A Natural at Failing II – By@mjclacroix
By Matthew La Croix
A Natural at Failing: Part II
Ingmar Bergman, Franz Kafka, Yukio Mishima, Kate Bush, Bob Dylan, Walt Whitman, Siegfried Sassoon, Francois Truffaut, and not to mention Chris Packham, to only begin to name a few, all challenged poor mental hygiene, never let it be said that these people didn’t super-charge their prospective fields or get s***t done. Indeed, it took me 32 years of failing to realise ad-land might be for me. No-body will tell you these things. You have to fail to get there. It took Abraham Lincoln eight defeats business fails and job losses, including a nervous breakdown and grief, to become the archetype in perseverance in his successful presidential bid in 1806.
When one begins to look at the relationship between failure and success, risk and defeat, innovation and washouts, there is huge profit in the currency of making mistakes. Indeed, we are encouraged to fail, fail, and fail again in creating ideas at SCA, where there is no greater treasure than in our gaffes. It’s something to be embraced, not just learned from.
The easier we fail, it’s with haste that we kill our bad ideas, and scamp to new better ones. And then kill those. The quicker we throw poor or ill-defined ideas out without filter, the more rigorous our message is and more thorough our truths. Fail fast.
And accept defeat. In the US there was a ceramics teacher who announced on the opening day of class that he was dividing the students into two groups. Half were told that they would be graded on quantity. On the final day of term, the teacher said he’d come to class with some scales and weigh the pots they had made. They would get graded on quantity, and the the other half would be graded on quality. They just had to bring along their one, pristine, perfectly designed pot.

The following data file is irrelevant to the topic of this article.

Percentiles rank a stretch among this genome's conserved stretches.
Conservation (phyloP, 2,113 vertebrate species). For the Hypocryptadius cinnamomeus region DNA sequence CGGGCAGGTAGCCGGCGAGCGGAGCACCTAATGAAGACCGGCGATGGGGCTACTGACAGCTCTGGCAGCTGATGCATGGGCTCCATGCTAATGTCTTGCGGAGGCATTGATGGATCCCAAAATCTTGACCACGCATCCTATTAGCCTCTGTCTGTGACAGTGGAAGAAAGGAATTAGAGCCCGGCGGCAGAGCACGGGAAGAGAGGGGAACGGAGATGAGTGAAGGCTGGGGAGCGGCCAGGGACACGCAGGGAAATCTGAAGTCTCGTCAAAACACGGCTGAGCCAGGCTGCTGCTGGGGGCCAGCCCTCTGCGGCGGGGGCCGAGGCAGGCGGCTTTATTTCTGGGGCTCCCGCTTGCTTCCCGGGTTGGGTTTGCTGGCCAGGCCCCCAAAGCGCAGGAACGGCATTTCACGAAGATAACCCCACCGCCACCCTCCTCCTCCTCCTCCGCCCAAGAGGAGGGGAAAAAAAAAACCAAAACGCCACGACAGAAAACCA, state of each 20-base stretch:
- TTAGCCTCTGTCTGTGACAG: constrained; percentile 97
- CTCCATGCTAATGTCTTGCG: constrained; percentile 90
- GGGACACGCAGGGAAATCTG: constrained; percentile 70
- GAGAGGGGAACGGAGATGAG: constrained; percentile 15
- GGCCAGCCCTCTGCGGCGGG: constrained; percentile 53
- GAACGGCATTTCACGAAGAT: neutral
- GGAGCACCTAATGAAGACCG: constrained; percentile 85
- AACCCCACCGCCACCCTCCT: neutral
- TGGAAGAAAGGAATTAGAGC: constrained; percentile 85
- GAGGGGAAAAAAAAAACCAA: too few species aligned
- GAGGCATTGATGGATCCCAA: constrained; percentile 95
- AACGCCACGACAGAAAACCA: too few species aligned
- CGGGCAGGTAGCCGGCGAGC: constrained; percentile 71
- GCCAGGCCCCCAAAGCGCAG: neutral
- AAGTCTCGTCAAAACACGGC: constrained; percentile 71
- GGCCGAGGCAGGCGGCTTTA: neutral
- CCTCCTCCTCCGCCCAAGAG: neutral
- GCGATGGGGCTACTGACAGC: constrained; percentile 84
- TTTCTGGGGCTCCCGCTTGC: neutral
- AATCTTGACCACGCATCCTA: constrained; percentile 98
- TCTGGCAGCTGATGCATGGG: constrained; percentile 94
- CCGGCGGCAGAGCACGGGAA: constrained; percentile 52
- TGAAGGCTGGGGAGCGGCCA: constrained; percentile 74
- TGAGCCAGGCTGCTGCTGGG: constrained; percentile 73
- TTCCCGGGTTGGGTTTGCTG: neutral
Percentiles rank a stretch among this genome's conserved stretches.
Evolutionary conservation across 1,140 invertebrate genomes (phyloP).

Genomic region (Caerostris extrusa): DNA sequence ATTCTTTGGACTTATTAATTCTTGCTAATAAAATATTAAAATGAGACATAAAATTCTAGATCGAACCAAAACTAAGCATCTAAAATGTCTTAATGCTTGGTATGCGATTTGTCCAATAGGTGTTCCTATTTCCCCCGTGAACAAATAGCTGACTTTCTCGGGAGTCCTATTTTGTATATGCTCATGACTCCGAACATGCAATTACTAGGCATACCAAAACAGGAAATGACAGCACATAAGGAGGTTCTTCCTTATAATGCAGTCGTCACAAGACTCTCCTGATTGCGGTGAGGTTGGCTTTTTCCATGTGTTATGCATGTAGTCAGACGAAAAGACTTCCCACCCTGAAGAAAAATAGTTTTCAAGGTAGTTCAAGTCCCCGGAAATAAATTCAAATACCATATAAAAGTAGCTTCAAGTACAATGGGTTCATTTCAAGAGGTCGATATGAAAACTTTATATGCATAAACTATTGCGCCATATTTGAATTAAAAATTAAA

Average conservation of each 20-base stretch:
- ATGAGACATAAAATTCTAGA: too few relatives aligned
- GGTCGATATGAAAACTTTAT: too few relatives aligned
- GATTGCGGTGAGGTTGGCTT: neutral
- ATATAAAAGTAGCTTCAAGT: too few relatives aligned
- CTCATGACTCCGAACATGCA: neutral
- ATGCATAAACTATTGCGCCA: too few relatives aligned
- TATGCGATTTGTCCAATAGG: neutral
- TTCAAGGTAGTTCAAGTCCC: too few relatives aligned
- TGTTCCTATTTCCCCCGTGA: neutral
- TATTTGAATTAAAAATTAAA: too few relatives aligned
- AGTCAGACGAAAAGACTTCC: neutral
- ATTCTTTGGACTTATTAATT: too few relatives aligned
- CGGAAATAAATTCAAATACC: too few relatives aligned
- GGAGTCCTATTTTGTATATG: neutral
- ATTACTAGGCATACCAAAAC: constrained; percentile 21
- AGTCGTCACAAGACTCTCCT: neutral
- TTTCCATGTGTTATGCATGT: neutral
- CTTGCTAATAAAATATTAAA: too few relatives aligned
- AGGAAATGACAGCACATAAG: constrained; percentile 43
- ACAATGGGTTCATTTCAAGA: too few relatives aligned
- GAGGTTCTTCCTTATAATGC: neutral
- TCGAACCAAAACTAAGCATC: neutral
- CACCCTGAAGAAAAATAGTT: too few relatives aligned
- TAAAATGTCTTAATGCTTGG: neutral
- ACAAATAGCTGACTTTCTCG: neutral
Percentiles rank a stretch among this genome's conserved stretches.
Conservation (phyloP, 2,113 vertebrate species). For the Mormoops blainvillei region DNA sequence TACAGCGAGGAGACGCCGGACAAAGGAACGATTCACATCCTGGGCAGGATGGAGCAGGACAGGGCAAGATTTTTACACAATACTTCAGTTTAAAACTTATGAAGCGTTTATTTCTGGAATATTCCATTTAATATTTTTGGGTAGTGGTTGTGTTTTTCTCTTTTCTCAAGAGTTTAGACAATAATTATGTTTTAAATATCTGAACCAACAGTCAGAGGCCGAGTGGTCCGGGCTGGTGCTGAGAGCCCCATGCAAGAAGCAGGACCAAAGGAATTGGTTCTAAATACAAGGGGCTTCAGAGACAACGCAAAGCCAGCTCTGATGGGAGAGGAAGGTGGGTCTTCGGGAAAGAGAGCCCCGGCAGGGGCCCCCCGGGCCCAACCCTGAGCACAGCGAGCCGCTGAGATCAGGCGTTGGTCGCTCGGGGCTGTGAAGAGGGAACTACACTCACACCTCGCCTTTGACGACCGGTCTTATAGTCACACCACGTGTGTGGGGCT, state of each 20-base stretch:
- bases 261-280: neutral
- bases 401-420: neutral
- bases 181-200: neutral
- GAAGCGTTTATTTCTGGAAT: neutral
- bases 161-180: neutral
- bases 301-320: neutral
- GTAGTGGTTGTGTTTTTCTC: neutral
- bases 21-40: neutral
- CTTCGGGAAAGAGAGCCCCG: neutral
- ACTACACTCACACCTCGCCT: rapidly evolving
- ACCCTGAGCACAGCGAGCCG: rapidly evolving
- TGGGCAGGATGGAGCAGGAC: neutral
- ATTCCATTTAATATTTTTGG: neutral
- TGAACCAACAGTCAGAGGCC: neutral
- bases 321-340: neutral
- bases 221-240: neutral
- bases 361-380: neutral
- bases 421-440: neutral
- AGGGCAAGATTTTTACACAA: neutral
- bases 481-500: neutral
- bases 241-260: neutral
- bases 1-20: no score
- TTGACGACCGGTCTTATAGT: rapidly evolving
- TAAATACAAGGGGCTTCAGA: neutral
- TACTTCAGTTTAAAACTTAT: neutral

The results were emphatic – the most beautiful and creative designs were all produced by the group graded for quantity. The quantity group has failed fast and learned from their mistakes while the quality group had brooded on perfection. It took James Dyson 5,126 iterations and prototypes before his hoover became a household appliance. Hard work beats talent.
Creativity and insight is the endpoint of a long term, iterative process, rather than the starting point. As the neuroscientist David Eagleman puts it in The Secret Lives of the Brain: “When an idea is served up from behind the scenes, the neural circuitry has been working on the problems for hours or days or years, consolidating information and trying out new combinations. But you merely take credit without further wonderment at the vast, hidden political machinery behind the scenes.”
As with life there will never be a time when we don’t make mistakes or fail, creatively or emotionally. On contemplation, unhappiness can be an invaluable journey of self-reflection. As the Japanese proverb goes strong winds make tall trees.
It’s essential to celebrate failure; looking back being cashless in New York gave me resolve and taught me resourcefulness. I learned who I was and who I didn’t want to be through failing at relationships and grew resilience, and in a decade of ill-suited careers I recognised I was a bigger picture person rather than focused on the detail.
All these failures got me to SCA, and my attributes of failure, (procrastination, over-thinking) in turn were attributes of success, and I have to thank these failures. Perfecting our talents whilst recognising our (many) short comings, and applauding where our short-comings got us and the journeys they transported us to, one should try to be as big and as fast a failure as they can.